Dicamba combined with Monsanto’s Xtend seed line is a relatively low-cost way of controlling weeds in soybean and cotton fields. But if your farm is next door and you don’t plant Monsanto seeds, you better be upwind from the neighbor. Otherwise, dicamba will blow onto your field, severely damaging your crops. Read on for one of the best examples of a negative externality I’ve ever heard. (There is a good article in the St. Louis Post-Dispatch that is the source for much of this article.)

The Economics

Dicamba creates a negative externality.  Neighboring farms that do not plant Monsanto seeds may suffer crop damage.  In principle (see the Coase Theorem) the farmers should be able to negotiate with dicamba producers for compensation.  In practice, we know Coase’s solution does not work when there are many entities experiencing damage.  Reported damage is currently 242 farms in Arkansas alone.  The farmers should get together and hire a good lawyer.

But this is even worse.  The solution to averting damage is to buy and plant Monsanto seeds!  This is biological blackmail.  Use our seeds or your crop will die.  Luckily, this also gives us a measure of damage cost: the difference between using the dicamba-Monsanto system and a competing system (LibertyLink) made by Bayer.

What Is Dicamba? How Does It Work?

Dicamba is an herbicide used to control weeds in crop fields. The problem is that dicamba also kills crops. However, Monsanto’s Xtend crop line is resistant to this chemical. Thus, plant your soybeans or cotton using Monsanto’s seeds, treat the fields with dicamba, and your weed control problems are solved.

But the farm next door may not be so happy. Dicamba is both volatile and drift-prone. In non-agricultural English that means it can evaporate and redeposit on neighboring farms. And it can also be blown onto those fields by wind.

This has caused a lot of damage. Most of the reported damage is in Arkansas and Missouri. According to the St. Louis Post-Dispatch, there have been 242 cases of dicamba misuse in Arkansas alone.

Who Is the Competition?

Bayer produces and markets the LibertyLink system. Using a combination of genetically-modified seeds and a different herbicide (Liberty 280 SL), the system also controls weeds while allowing crops to grow. The problem is that the Bayer seeds are not resistant to dicamba. From the Post-Dispatch article:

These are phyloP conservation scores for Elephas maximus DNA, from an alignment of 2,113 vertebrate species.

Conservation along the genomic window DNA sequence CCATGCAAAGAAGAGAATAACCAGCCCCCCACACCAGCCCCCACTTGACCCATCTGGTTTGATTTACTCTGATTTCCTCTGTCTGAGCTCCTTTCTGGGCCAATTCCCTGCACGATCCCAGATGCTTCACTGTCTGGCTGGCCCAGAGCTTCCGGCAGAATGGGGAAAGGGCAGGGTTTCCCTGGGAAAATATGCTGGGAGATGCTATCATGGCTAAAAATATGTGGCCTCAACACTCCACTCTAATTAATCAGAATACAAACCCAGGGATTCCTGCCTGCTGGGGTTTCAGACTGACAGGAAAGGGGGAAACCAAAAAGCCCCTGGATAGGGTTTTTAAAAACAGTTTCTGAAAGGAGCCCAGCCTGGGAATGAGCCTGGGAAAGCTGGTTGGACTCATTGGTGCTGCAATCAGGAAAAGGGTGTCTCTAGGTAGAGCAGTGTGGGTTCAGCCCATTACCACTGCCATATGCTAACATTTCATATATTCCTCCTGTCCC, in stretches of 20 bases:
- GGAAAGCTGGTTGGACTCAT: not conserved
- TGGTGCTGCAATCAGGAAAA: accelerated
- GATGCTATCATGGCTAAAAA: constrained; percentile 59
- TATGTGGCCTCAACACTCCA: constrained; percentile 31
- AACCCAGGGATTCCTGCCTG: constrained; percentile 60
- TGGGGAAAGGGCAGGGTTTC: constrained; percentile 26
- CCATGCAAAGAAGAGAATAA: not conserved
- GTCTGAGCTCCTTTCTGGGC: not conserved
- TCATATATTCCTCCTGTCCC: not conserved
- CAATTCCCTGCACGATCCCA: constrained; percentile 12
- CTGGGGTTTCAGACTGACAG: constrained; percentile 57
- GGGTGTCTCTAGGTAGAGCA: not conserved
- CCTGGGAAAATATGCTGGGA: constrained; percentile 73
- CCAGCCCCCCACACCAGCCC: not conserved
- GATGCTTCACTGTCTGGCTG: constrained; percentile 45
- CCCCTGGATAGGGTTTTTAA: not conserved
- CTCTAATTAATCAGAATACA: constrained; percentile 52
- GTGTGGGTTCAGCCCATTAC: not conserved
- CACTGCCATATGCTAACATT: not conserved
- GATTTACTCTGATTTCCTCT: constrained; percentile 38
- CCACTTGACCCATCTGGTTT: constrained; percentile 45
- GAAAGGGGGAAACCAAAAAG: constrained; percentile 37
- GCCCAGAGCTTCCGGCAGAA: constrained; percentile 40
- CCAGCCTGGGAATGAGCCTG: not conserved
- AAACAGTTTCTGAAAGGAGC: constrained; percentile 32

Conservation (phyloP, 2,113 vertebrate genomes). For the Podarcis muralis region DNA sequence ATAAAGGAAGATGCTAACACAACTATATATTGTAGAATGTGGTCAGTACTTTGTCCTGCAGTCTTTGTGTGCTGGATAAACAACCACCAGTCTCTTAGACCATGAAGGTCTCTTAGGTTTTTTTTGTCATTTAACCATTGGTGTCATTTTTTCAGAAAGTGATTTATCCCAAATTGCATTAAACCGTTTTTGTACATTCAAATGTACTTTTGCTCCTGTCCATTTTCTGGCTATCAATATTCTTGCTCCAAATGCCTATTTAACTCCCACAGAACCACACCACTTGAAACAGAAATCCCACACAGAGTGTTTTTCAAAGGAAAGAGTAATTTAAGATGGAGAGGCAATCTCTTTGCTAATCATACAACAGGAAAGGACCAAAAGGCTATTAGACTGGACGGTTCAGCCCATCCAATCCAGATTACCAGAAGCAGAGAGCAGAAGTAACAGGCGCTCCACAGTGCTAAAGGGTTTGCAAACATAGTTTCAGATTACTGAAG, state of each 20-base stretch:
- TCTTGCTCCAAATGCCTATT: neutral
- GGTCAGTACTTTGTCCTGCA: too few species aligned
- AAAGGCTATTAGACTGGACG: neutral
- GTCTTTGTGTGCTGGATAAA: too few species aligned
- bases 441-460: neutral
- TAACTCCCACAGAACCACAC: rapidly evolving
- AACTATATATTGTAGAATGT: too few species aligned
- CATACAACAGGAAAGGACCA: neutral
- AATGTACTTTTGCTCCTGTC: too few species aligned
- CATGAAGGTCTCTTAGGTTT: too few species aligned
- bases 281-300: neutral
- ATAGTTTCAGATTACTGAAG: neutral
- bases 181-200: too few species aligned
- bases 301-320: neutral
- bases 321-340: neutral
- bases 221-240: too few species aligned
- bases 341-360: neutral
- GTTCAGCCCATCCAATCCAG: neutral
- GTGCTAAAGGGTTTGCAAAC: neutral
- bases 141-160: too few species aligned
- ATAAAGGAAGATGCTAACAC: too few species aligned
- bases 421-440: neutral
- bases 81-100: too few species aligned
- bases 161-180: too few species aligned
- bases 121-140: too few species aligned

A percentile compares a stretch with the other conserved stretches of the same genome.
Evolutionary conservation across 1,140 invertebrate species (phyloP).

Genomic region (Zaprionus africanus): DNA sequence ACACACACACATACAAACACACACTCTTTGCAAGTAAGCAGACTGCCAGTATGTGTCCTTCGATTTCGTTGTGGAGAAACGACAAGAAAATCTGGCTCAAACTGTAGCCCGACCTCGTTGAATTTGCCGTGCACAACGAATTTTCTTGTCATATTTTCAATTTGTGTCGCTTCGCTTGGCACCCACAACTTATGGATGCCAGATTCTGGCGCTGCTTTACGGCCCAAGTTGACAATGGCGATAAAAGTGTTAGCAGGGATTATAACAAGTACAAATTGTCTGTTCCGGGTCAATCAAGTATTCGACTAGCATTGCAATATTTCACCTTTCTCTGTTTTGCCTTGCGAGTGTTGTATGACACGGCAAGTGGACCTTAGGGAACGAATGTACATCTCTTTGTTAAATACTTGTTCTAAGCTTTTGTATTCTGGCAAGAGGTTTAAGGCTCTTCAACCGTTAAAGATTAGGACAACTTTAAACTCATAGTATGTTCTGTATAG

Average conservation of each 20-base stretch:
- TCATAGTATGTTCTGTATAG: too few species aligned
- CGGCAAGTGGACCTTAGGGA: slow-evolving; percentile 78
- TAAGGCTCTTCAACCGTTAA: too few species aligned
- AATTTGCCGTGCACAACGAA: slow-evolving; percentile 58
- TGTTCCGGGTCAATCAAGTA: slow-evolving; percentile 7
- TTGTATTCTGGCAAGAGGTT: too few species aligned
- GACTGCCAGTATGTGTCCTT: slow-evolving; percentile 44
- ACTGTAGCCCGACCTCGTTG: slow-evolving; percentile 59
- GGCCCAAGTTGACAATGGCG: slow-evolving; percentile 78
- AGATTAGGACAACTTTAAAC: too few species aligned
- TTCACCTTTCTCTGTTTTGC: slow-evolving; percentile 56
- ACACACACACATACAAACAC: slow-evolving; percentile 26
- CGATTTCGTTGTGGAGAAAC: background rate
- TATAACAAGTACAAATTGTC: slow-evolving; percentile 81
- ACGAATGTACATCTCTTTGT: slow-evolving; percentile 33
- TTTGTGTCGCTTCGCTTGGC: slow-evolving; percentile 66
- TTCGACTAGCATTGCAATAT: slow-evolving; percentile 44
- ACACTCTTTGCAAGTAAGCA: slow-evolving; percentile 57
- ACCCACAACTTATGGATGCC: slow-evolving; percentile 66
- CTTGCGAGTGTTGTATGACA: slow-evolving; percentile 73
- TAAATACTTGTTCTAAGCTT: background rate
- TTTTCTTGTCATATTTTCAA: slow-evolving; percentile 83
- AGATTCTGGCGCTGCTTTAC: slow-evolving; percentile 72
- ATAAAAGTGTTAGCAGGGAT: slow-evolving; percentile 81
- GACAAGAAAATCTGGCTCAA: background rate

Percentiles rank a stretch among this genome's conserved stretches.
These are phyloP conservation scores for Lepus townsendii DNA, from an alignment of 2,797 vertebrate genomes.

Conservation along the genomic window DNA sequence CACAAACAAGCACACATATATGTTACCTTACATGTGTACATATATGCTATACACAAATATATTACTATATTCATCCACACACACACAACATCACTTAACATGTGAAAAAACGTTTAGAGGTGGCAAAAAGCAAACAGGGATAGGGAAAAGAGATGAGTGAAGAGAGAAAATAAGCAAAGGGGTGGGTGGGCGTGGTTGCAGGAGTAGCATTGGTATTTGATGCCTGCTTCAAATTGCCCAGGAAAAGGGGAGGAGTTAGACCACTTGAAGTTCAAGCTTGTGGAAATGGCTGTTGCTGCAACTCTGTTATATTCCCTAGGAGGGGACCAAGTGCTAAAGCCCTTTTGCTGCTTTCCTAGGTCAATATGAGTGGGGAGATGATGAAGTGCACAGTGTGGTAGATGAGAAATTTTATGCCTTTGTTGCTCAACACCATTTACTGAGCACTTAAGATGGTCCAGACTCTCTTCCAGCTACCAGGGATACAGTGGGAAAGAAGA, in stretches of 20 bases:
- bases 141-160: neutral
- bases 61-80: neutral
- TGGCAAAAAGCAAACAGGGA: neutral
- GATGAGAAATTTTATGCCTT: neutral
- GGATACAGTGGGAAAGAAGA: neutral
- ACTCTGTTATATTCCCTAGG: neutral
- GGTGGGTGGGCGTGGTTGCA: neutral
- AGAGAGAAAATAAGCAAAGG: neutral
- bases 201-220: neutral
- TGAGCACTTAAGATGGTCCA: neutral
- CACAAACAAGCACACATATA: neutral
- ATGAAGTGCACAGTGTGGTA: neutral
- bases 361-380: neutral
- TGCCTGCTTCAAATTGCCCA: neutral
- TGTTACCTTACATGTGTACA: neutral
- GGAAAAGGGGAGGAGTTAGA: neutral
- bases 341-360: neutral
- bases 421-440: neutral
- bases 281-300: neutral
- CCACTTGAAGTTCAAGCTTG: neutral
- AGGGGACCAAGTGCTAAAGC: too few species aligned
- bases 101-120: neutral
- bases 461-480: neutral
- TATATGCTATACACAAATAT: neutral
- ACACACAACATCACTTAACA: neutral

Tom Burnham, an Arkansas grower whose farmland stretches across Mississippi County and into Missouri’s Dunklin and Pemiscot counties, estimates that all of his 7,500 acres of LibertyLink soybeans have symptoms of dicamba damage. He calls off-target movement of dicamba the most serious issue he has confronted in more than three decades of farming, and thinks the problem has arisen despite correct application methods by other growers nearby.

Bayer says Liberty 280 SL is not toxic. But don’t take my word for it. Here’s the official safety sheet.

The Chemistry

Here’s what the molecule looks like (from Wikipedia):

Dicamba molecule Dicamba is a Word You Should Learn

Dicamba molecule

Verbal description, also from Wikipedia:

Dicamba (3,6-dichloro-2-methoxybenzoic acid) is a broad-spectrum herbicide. Brand names for formulations of this herbicide include Banvel, Diablo, Oracle and Vanquish. This chemical compound is an organochloride and a derivative of benzoic acid.

Giving equal time to Bayer, here are the active ingredients in Liberty 280 SL.

Liberty 280 SL formulation

Liberty 280 SL formulation (click for larger image)




David Ricardo and Comparative Advantage

David Ricardo

Portrait of David Ricardo by Thomas Phillips, circa 1821. This painting shows Ricardo, aged 49, just two years before his death.

[Update Nov. 23.  Several folks pointed out that 2017-1817=200 not 300.  Corrected below.  Old age is not for sissies.]

Ricardo’s seminal work was his theory of comparative advantage. His paper “On the Principles of Political Economy and Taxation” was published in 1817. That means next year will be the 200th anniversary of this historic piece.

I will not discuss the theory here. Instead, my purpose is to urge my fellow economists to engage in two activities. First, celebrate this important anniversary. Second, redouble your efforts to educate the public on the merits of free trade. Current public opinion and political winds seem to indicate a serious lack of information on this subject.